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Monday, October 12, 2015

Medical Marijuana is Regulated. What's Different? (Nothing, yet.)

Posted By on Mon, Oct 12, 2015 at 11:19 AM

click to enlarge It's a celebration... just like before. - WIKIMEDIA
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  • It's a celebration... just like before.
On Friday, Gov. Jerry Brown signed into law three bills that, for the first time, regulate California's massive multi billion-dollar medical cannabis industry on a state level.

For the first time, commercial marijuana activity is expressly allowed under state law. Sales and turning a profit — both long considered no-no's for cannabis growers and sellers by law enforcement — are OK. Growers, sellers, testers, transporters and manufacturers will be licensed, and all of it will be overseen by a new Bureau of Medical Marijuana regulation, run by a "weed czar" to be appointed by the governor.

Meanwhile, individual medical cannabis patients will be allowed to grow and smoke limited amounts without any license required.

The passage of AB 243, AB 266 and SB 643 required cooperation between the state's marijuana industry players, law enforcement, local government, and organized labor, and is no doubt a big deal. This is what the federal Justice Department has demanded for several years. It is also the first time the state Legislature has accomplished anything on marijuana since 2003, when SB 420's passage — seven years after Prop. 215 in 1996 first legalized medical cannabis — led to the state's first boom in cannabis grows and dispensaries (which, to date, have all had to operate as nonprofit collectives or cooperatives).

So what's different? Right now, nothing. 

The laws don't take effect until 2018. And these laws pass on most of the responsibility for regulating marijuana to localities. In places that already have local weed laws on the books — like, say, San Francisco and most of the Bay Area — everything is the same.

That means cities and counties that have moved to ban or severely restrict medical marijuana activity can continue to do so. There are bans on the books across the state, including in Bay Area cities like Palo Alto, Mountain View, and in most of San Mateo County. Various bans have been passed on dispensaries, on deliveries, and on cultivation. Thus far, it seems that those bans will stand, though there are efforts underway to undo some of those bans via voter initiative right now.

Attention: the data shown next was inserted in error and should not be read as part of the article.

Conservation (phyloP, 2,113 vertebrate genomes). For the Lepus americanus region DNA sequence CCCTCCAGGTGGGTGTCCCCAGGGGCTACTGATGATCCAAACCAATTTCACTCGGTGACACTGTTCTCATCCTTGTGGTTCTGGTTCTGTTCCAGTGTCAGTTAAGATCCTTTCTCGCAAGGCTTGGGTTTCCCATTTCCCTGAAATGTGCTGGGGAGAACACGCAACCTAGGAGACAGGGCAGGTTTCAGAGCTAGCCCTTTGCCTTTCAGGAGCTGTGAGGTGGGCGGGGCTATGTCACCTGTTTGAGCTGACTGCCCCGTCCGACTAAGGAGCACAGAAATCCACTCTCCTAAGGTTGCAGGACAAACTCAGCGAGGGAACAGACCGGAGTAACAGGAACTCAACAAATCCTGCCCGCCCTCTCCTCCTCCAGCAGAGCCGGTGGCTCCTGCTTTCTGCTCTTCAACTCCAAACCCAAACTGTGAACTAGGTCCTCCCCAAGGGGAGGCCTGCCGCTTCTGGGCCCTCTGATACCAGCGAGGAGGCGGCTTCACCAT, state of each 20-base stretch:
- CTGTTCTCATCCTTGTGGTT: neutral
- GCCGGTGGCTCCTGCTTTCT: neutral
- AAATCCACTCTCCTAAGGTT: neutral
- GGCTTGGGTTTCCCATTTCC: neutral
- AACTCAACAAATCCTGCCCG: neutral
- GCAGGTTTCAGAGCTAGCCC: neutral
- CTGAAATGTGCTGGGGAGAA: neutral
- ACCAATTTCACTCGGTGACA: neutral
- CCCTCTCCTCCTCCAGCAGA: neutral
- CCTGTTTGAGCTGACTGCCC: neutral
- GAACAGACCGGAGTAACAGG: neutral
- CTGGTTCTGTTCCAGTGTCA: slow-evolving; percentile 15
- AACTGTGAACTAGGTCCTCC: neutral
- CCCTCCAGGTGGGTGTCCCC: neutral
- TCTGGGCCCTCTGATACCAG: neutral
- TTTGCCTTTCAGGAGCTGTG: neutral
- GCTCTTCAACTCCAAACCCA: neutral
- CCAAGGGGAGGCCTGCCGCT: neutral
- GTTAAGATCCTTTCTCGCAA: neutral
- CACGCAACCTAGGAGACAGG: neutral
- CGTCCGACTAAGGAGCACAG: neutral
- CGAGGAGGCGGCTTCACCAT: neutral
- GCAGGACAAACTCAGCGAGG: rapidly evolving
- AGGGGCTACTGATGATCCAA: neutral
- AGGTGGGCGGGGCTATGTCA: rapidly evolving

In San Francisco, Oakland, and Berkeley — where marijuana activity is already regulated by local law — not a thing will change, as the statewide rules expressly allow a locality to do whatever it pleases with cannabis. The Bay Area is where California's reputation as the "Wild West of weed" rang the most hollow, and where the new statewide laws will probably matter the least.

Some other things to consider:

*Personal medical marijuana cultivation is limited to an area of no more than 500 square feet, with no more than five patients per collective garden. The days of posting dozens of recommendations on a wall and growing hundreds of plants are over... unless you get a license. This will no doubt anger many activists who — rightly — argue that a 2010 state Supreme Court decision struck down plant count and possession limits as unconstitutional.

*If someone is engaging in "commercial cannabis activity" without a license, they are no longer protected by state medical marijuana law. Violators can be prosecuted under the state's normal drug laws as if medical marijuana law never existed. 

*If your locality doesn't allow "commercial cannabis activity," it's a non-starter. Plant limits in individual counties will still apply.

*Nobody knows what the licenses will cost. That's going to be figured out by the new Bureau of Medical Marijuana Regulation, when it's set up and activated.

*There will be up to 17 different types of licenses. License-holders will be limited as to how many licenses they can hold as to oppose monopolies, however...

* ... a weed business in operation as-is as of July 1, 2015, will be able to continue as-is without much change. Meaning, if a dispensary currently has a farming operation and a testing lab, they should be able to keep both.

*There are going to be caps on how many licenses are given to large-scale cultivation facilities as well as hash oil labs. How big is the cap? We don't know yet.

*This has nothing to do with legalization, which may or may not happen next year.

But again, remember: Until the Bureau is set up and license fees are established and inspectors on the ground, you are able to go to the dispensary, work in the garden, and make concentrates just as you were before.

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About The Author

Chris Roberts

Bio:
Chris Roberts has spent most of his adult life working in San Francisco news media, which is to say he's still a teenager in Middle American years. He has covered marijuana, drug policy, and politics for SF Weekly since 2009.

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